There is a new willingness to remember the police who died in the 1916 Rising

Damage in Dublin from the top of the Nelson Pillar, after the 1916 Rising in Dublin. Photo: PA/PA Wire

Damage in Dublin from the top of the Nelson Pillar, after the 1916 Rising in Dublin. Photo: PA/PA Wire

When Roger Casement was hanged in Pentonville Prison on August 3 1916, his death brought the total number of rebels executed as a result of the Easter Rising to the iconic number of 16.

Much less is known about 17 other Irishmen who died during the Rising, members of the two domestic police forces, the Royal Irish Constabulary (RIC) and the Dublin Metropolitan Police (DMP).

Souvenir hunters of all ages scrabble amongst the rubble in the streets of Dublin in the aftermath of the 1916 Sinn Fein 'Easter Rising' against British rule in Ireland. Photo: PA/PA Wire

Souvenir hunters of all ages scrabble amongst the rubble in the streets of Dublin in the aftermath of the 1916 Sinn Fein 'Easter Rising' against British rule in Ireland. Photo: PA/PA Wire

Fourteen RIC officers were killed during the Rising. The largest number of these died in the most substantial engagement outside Dublin city at Ashbourne, County Meath.

The eight RIC officers who died at Ashbourne were District Inspector Harry Smith, County Inspector Alexander Gray, Sergeants John Young and John Shanaghar and Constables James Cleary, James Gormley, James Hickey and Richard McHale.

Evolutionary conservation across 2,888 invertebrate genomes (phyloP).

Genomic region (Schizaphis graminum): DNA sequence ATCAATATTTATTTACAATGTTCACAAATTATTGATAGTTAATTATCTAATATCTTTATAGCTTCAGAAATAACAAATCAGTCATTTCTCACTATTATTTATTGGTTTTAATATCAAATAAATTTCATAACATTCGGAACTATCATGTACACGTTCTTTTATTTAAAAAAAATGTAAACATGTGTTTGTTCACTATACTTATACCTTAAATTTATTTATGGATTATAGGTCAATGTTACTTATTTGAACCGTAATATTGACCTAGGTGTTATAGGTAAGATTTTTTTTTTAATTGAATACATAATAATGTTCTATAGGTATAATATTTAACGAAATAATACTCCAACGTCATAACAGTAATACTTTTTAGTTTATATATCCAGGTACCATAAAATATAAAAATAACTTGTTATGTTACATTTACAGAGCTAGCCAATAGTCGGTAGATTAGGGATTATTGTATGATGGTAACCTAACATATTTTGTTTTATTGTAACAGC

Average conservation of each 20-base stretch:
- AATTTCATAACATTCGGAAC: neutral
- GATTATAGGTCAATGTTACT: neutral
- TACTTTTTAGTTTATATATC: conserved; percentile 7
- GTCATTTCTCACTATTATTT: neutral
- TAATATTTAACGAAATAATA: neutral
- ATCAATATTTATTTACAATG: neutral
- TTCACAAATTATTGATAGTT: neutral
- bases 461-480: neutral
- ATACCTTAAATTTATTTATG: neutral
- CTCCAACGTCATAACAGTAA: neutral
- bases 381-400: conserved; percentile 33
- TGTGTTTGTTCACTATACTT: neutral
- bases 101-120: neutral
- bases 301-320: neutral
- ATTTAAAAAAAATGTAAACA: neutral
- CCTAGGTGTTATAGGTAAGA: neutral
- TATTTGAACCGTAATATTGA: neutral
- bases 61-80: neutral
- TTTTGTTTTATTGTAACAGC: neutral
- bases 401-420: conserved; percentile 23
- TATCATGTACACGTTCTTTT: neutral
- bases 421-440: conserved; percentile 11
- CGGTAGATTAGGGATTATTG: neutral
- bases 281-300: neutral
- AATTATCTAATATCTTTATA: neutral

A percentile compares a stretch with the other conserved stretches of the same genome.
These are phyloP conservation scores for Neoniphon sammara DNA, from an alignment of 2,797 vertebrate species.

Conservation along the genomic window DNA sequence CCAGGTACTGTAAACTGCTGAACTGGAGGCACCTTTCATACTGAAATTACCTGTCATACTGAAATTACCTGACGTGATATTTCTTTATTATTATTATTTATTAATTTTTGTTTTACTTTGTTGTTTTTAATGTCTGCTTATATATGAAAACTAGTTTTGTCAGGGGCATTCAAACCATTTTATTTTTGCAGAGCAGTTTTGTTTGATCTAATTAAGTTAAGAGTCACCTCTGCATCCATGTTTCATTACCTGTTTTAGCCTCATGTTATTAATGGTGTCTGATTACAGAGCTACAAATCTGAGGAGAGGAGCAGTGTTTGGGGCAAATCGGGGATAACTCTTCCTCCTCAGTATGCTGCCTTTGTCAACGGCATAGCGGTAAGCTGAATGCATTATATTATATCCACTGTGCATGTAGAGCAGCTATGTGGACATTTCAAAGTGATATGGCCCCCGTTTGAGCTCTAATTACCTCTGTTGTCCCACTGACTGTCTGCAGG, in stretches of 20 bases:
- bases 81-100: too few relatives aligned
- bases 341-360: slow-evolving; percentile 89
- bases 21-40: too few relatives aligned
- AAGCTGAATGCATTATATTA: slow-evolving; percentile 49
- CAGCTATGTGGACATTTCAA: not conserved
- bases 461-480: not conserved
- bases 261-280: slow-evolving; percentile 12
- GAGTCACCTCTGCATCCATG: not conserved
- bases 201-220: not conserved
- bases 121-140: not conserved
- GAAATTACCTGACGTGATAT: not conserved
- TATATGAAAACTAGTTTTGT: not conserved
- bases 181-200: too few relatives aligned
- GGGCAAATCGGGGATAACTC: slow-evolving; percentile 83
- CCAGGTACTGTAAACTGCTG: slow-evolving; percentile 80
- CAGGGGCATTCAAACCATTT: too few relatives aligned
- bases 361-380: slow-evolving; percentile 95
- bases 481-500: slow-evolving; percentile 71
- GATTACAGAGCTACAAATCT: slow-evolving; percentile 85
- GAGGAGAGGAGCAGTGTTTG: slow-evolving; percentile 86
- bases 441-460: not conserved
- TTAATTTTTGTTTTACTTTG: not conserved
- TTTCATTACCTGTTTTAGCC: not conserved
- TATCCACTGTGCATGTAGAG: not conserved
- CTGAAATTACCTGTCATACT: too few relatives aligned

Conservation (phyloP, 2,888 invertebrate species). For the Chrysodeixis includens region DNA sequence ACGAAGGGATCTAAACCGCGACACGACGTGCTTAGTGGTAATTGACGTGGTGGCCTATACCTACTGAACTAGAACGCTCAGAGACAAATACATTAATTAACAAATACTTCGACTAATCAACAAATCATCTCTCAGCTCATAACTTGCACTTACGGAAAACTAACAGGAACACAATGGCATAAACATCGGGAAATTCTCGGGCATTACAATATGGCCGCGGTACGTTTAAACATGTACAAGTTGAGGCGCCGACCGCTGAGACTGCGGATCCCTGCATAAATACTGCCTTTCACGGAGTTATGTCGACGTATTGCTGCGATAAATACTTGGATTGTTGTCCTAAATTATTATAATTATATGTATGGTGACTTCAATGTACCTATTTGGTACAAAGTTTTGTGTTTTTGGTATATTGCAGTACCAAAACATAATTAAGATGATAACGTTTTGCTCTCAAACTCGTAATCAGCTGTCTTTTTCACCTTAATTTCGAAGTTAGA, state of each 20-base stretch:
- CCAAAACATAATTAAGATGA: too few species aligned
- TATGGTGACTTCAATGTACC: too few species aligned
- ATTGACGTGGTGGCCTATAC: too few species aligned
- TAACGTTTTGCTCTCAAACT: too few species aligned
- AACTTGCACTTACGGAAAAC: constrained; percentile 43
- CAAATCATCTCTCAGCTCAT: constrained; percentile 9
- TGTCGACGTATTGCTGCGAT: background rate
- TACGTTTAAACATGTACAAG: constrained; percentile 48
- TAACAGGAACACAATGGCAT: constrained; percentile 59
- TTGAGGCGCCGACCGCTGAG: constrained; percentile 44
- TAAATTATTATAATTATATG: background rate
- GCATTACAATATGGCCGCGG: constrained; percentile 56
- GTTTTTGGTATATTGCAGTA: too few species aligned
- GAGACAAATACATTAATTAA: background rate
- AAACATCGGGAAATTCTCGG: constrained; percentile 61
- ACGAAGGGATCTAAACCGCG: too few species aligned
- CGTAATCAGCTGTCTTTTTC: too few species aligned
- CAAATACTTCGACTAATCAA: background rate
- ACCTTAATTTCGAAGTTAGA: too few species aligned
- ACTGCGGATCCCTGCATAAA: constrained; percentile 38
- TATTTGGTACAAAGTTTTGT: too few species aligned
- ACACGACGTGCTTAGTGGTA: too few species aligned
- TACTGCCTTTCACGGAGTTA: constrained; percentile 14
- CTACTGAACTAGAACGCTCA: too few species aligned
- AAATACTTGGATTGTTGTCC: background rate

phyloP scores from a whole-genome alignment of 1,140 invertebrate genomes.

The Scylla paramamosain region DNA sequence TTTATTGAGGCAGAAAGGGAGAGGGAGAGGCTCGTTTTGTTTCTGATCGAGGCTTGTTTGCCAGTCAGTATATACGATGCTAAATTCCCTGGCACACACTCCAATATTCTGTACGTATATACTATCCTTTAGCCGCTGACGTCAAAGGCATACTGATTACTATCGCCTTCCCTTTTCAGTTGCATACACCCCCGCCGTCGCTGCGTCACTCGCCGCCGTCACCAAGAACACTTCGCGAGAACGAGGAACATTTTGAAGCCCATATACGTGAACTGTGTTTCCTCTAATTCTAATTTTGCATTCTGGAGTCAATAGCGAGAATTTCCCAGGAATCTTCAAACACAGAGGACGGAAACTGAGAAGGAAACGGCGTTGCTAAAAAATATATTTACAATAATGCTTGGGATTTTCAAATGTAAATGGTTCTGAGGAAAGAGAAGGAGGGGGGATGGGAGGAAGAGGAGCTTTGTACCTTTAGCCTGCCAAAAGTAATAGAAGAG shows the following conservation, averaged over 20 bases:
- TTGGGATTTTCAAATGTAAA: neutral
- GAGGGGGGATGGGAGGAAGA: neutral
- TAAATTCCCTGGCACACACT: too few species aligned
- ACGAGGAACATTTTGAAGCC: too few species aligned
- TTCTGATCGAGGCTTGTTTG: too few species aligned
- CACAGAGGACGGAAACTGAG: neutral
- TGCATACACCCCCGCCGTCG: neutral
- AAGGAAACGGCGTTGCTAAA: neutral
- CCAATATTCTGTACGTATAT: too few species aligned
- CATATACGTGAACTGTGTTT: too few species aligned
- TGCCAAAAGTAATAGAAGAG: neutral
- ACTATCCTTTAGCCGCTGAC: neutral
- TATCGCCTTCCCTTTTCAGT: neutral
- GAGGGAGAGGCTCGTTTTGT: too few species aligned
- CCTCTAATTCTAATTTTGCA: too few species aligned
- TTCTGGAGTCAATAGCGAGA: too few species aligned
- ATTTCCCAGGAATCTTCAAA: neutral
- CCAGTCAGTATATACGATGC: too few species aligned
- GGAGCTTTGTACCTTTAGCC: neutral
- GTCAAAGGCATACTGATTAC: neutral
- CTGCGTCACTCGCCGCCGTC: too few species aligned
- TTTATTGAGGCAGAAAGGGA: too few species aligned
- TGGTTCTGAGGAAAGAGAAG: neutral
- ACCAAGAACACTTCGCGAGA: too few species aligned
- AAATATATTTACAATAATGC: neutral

In spite of being the site of the most intense fighting, only four policemen died in Dublin City, where the heaviest British casualties were soldiers (who accounted for 26% of the 485 people known to have died in the Rising).

Three of these were members of the unarmed DMP – Constables William Frith, James O’Brien and Michael Lahiff.

Dr Marie Coleman, Lecturer in Modern Irish History Queen's University Belfast

Dr Marie Coleman, Lecturer in Modern Irish History Queen's University Belfast

The latter died of gunshot wounds widely believed to have been inflicted by Constance Markievicz, who was in command of the Irish Citizen Army outpost at St Stephen’s Green.

The only RIC officer to die in Dublin, Christopher Millar from Belfast, was temporarily based in Dublin and died in a military assault on the rebel post at the South Dublin Union (now St James’s Hospital).

Outside of Dublin City and Ashbourne, the main locations of rebel activity were County Louth near Castlebellingham, East Galway and Enniscorthy, County Wexford. Constables Henry McGee and Patrick Whelan were killed in Louth and Galway but no policemen died in Wexford.

Sergeant Thomas Rourke and Constable John Hurley were shot dead by and Irish Volunteer, Michael O’Callaghan, in an isolated engagement in Kilross, County Tipperary on the Wednesday of Easter Week (26 April), when the police surrounded a house where local Volunteers were meeting.

The only member of the volunteers executed in Ireland but outside Dublin, was Thomas Kent, who in September last year was reburied in his family’s burial plot at Castlelyons and accorded a state funeral by the Irish government.

Kent was executed for his involvement in the death of RIC Head Constable William Rowe. Rowe’s death occurred after the Rising had ended, on May 2 1916.